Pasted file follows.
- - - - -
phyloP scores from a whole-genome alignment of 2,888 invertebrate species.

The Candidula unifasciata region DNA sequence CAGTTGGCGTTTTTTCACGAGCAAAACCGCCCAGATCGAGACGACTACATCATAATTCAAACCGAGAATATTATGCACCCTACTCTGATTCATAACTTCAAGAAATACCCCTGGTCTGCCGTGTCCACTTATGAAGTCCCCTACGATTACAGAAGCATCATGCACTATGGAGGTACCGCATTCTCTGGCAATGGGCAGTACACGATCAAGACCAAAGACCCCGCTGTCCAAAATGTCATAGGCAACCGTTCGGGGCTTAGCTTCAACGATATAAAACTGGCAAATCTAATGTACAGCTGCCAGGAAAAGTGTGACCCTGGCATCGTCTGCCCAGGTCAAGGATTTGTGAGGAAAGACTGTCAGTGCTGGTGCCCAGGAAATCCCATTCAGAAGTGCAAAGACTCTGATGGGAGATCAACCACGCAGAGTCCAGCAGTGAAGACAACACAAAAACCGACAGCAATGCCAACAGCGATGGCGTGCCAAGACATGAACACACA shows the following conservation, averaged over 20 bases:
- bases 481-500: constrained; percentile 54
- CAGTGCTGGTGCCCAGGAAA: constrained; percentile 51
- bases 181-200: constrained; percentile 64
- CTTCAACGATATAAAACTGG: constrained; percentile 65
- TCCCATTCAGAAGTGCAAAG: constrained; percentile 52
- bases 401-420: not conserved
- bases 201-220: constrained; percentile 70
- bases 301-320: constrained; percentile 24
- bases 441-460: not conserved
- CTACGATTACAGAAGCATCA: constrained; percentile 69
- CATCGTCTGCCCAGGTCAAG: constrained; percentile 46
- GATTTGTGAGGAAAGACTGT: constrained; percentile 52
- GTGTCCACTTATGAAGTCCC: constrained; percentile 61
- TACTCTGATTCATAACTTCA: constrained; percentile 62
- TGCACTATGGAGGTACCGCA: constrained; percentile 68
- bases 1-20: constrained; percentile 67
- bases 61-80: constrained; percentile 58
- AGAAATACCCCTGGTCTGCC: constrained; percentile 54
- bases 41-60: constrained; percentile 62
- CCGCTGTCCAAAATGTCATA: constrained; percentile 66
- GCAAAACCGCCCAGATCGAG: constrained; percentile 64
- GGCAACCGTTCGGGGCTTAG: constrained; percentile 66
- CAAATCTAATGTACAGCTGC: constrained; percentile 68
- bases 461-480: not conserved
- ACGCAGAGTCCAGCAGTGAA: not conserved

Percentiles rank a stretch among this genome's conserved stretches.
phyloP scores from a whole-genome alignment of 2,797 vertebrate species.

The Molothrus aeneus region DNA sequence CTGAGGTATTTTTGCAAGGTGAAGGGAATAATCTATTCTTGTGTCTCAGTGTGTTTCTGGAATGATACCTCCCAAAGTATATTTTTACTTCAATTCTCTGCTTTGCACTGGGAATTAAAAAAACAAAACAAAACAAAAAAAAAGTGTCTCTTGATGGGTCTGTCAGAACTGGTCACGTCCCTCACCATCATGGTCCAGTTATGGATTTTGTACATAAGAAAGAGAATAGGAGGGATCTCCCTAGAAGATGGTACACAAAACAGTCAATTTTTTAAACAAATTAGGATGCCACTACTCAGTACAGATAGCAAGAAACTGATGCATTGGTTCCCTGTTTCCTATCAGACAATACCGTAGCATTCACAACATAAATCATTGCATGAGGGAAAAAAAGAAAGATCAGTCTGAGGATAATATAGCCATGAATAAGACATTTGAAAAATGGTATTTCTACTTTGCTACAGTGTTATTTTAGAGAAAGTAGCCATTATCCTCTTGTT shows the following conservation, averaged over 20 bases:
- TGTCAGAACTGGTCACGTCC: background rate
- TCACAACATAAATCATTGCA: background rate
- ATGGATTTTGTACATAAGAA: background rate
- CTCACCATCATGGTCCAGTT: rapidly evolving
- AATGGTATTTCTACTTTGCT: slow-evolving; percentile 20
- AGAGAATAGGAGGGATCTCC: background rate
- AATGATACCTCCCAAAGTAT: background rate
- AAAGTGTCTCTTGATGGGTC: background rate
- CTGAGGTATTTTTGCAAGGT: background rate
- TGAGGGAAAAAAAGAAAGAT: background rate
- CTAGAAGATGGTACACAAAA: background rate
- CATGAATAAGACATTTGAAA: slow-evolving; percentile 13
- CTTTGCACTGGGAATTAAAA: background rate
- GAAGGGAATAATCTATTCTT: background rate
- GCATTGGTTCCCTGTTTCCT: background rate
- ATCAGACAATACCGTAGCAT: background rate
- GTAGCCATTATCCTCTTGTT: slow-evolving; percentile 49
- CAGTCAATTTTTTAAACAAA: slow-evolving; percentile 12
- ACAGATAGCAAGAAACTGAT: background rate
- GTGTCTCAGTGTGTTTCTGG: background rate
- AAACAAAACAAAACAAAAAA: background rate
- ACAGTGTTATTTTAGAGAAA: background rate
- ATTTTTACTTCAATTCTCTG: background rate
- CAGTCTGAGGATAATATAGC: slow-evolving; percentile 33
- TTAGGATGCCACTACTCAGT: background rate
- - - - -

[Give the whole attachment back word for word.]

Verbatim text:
phyloP scores from a whole-genome alignment of 2,888 invertebrate species.

The Candidula unifasciata region DNA sequence CAGTTGGCGTTTTTTCACGAGCAAAACCGCCCAGATCGAGACGACTACATCATAATTCAAACCGAGAATATTATGCACCCTACTCTGATTCATAACTTCAAGAAATACCCCTGGTCTGCCGTGTCCACTTATGAAGTCCCCTACGATTACAGAAGCATCATGCACTATGGAGGTACCGCATTCTCTGGCAATGGGCAGTACACGATCAAGACCAAAGACCCCGCTGTCCAAAATGTCATAGGCAACCGTTCGGGGCTTAGCTTCAACGATATAAAACTGGCAAATCTAATGTACAGCTGCCAGGAAAAGTGTGACCCTGGCATCGTCTGCCCAGGTCAAGGATTTGTGAGGAAAGACTGTCAGTGCTGGTGCCCAGGAAATCCCATTCAGAAGTGCAAAGACTCTGATGGGAGATCAACCACGCAGAGTCCAGCAGTGAAGACAACACAAAAACCGACAGCAATGCCAACAGCGATGGCGTGCCAAGACATGAACACACA shows the following conservation, averaged over 20 bases:
- bases 481-500: constrained; percentile 54
- CAGTGCTGGTGCCCAGGAAA: constrained; percentile 51
- bases 181-200: constrained; percentile 64
- CTTCAACGATATAAAACTGG: constrained; percentile 65
- TCCCATTCAGAAGTGCAAAG: constrained; percentile 52
- bases 401-420: not conserved
- bases 201-220: constrained; percentile 70
- bases 301-320: constrained; percentile 24
- bases 441-460: not conserved
- CTACGATTACAGAAGCATCA: constrained; percentile 69
- CATCGTCTGCCCAGGTCAAG: constrained; percentile 46
- GATTTGTGAGGAAAGACTGT: constrained; percentile 52
- GTGTCCACTTATGAAGTCCC: constrained; percentile 61
- TACTCTGATTCATAACTTCA: constrained; percentile 62
- TGCACTATGGAGGTACCGCA: constrained; percentile 68
- bases 1-20: constrained; percentile 67
- bases 61-80: constrained; percentile 58
- AGAAATACCCCTGGTCTGCC: constrained; percentile 54
- bases 41-60: constrained; percentile 62
- CCGCTGTCCAAAATGTCATA: constrained; percentile 66
- GCAAAACCGCCCAGATCGAG: constrained; percentile 64
- GGCAACCGTTCGGGGCTTAG: constrained; percentile 66
- CAAATCTAATGTACAGCTGC: constrained; percentile 68
- bases 461-480: not conserved
- ACGCAGAGTCCAGCAGTGAA: not conserved

Percentiles rank a stretch among this genome's conserved stretches.
phyloP scores from a whole-genome alignment of 2,797 vertebrate species.

The Molothrus aeneus region DNA sequence CTGAGGTATTTTTGCAAGGTGAAGGGAATAATCTATTCTTGTGTCTCAGTGTGTTTCTGGAATGATACCTCCCAAAGTATATTTTTACTTCAATTCTCTGCTTTGCACTGGGAATTAAAAAAACAAAACAAAACAAAAAAAAAGTGTCTCTTGATGGGTCTGTCAGAACTGGTCACGTCCCTCACCATCATGGTCCAGTTATGGATTTTGTACATAAGAAAGAGAATAGGAGGGATCTCCCTAGAAGATGGTACACAAAACAGTCAATTTTTTAAACAAATTAGGATGCCACTACTCAGTACAGATAGCAAGAAACTGATGCATTGGTTCCCTGTTTCCTATCAGACAATACCGTAGCATTCACAACATAAATCATTGCATGAGGGAAAAAAAGAAAGATCAGTCTGAGGATAATATAGCCATGAATAAGACATTTGAAAAATGGTATTTCTACTTTGCTACAGTGTTATTTTAGAGAAAGTAGCCATTATCCTCTTGTT shows the following conservation, averaged over 20 bases:
- TGTCAGAACTGGTCACGTCC: background rate
- TCACAACATAAATCATTGCA: background rate
- ATGGATTTTGTACATAAGAA: background rate
- CTCACCATCATGGTCCAGTT: rapidly evolving
- AATGGTATTTCTACTTTGCT: slow-evolving; percentile 20
- AGAGAATAGGAGGGATCTCC: background rate
- AATGATACCTCCCAAAGTAT: background rate
- AAAGTGTCTCTTGATGGGTC: background rate
- CTGAGGTATTTTTGCAAGGT: background rate
- TGAGGGAAAAAAAGAAAGAT: background rate
- CTAGAAGATGGTACACAAAA: background rate
- CATGAATAAGACATTTGAAA: slow-evolving; percentile 13
- CTTTGCACTGGGAATTAAAA: background rate
- GAAGGGAATAATCTATTCTT: background rate
- GCATTGGTTCCCTGTTTCCT: background rate
- ATCAGACAATACCGTAGCAT: background rate
- GTAGCCATTATCCTCTTGTT: slow-evolving; percentile 49
- CAGTCAATTTTTTAAACAAA: slow-evolving; percentile 12
- ACAGATAGCAAGAAACTGAT: background rate
- GTGTCTCAGTGTGTTTCTGG: background rate
- AAACAAAACAAAACAAAAAA: background rate
- ACAGTGTTATTTTAGAGAAA: background rate
- ATTTTTACTTCAATTCTCTG: background rate
- CAGTCTGAGGATAATATAGC: slow-evolving; percentile 33
- TTAGGATGCCACTACTCAGT: background rate